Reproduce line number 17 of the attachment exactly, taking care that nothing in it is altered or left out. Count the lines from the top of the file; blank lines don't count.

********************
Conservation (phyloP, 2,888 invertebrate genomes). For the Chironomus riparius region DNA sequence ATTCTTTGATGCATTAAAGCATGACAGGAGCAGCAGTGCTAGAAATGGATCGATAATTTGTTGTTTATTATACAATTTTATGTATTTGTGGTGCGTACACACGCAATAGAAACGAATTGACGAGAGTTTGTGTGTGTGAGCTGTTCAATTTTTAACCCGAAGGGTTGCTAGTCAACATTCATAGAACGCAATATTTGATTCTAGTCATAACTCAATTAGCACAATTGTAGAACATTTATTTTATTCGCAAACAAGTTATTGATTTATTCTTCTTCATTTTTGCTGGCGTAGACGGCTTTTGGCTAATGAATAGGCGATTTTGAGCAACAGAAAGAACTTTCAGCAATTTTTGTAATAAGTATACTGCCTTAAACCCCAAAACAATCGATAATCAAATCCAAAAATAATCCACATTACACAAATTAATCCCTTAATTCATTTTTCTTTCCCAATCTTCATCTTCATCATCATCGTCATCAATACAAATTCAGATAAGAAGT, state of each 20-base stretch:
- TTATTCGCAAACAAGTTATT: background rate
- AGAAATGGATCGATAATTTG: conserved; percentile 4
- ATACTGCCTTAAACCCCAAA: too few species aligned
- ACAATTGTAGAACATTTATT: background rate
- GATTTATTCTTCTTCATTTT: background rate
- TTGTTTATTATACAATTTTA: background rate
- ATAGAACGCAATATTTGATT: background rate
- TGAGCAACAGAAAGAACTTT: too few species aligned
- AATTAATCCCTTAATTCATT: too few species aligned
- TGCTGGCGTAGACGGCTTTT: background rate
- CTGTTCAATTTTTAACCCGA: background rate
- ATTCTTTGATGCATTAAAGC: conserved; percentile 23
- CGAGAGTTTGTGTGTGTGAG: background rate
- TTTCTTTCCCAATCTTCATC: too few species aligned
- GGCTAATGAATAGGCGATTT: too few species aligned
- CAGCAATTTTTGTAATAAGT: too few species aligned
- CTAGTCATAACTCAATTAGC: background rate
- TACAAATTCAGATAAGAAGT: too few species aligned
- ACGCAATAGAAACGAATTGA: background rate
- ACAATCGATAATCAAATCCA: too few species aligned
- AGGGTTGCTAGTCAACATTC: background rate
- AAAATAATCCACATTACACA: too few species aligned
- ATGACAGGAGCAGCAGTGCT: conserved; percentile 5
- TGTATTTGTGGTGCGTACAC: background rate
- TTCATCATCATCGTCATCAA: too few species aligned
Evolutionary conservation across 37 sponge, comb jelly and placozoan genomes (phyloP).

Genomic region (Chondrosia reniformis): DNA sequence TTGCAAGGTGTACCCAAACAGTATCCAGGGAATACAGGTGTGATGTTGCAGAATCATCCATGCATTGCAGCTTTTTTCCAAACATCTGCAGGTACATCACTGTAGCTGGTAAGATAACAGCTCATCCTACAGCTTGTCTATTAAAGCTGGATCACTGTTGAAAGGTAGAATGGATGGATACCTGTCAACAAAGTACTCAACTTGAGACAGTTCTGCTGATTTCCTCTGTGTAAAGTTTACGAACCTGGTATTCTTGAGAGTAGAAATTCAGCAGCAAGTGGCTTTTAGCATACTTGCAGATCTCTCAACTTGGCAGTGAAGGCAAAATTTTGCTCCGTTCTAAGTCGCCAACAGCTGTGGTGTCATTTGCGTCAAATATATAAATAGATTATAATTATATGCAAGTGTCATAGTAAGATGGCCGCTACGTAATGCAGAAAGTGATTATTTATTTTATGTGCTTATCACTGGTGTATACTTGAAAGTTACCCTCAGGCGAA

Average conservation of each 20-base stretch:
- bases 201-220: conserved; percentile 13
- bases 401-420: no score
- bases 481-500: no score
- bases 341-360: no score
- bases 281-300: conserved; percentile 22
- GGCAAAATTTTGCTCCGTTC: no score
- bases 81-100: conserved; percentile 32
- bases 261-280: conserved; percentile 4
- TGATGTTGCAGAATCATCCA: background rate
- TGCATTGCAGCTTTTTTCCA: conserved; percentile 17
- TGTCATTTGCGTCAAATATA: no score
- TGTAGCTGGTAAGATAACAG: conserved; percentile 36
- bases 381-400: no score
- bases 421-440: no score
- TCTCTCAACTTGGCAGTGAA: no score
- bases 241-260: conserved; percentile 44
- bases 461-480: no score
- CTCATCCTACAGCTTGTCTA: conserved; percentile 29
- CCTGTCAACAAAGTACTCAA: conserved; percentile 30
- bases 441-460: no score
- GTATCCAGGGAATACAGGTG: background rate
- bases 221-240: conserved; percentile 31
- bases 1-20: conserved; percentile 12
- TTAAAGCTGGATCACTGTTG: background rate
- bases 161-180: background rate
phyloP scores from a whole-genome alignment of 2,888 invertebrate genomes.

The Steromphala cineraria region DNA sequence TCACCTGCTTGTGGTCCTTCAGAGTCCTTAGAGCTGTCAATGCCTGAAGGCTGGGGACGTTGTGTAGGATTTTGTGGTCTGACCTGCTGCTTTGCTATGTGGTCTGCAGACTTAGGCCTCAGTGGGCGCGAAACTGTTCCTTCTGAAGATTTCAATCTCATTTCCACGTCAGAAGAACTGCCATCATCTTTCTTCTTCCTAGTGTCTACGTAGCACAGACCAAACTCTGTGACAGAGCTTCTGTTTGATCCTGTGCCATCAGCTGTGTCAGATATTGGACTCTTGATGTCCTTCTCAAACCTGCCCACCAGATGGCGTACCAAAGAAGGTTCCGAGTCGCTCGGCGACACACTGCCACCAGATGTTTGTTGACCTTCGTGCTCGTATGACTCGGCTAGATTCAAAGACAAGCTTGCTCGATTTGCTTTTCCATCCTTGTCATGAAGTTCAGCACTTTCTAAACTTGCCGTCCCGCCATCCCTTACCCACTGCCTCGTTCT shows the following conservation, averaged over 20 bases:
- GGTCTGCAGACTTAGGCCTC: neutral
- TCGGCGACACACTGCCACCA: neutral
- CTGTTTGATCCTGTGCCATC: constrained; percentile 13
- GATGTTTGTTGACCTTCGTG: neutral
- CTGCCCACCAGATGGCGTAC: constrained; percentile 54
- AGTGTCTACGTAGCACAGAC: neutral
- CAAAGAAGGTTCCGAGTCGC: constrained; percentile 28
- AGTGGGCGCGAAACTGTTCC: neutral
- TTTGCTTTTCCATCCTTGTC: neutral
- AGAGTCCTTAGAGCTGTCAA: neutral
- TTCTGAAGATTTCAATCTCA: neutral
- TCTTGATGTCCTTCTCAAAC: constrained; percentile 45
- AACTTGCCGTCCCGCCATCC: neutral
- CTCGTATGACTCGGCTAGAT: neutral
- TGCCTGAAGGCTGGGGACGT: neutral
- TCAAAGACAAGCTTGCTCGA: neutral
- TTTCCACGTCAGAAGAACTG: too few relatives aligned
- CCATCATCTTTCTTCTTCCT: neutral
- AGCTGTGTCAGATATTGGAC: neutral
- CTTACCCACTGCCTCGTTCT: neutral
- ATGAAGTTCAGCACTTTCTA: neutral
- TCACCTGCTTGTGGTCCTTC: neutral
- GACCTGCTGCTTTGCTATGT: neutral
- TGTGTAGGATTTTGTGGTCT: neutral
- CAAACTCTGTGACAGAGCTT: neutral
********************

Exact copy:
- CAGCAATTTTTGTAATAAGT: too few species aligned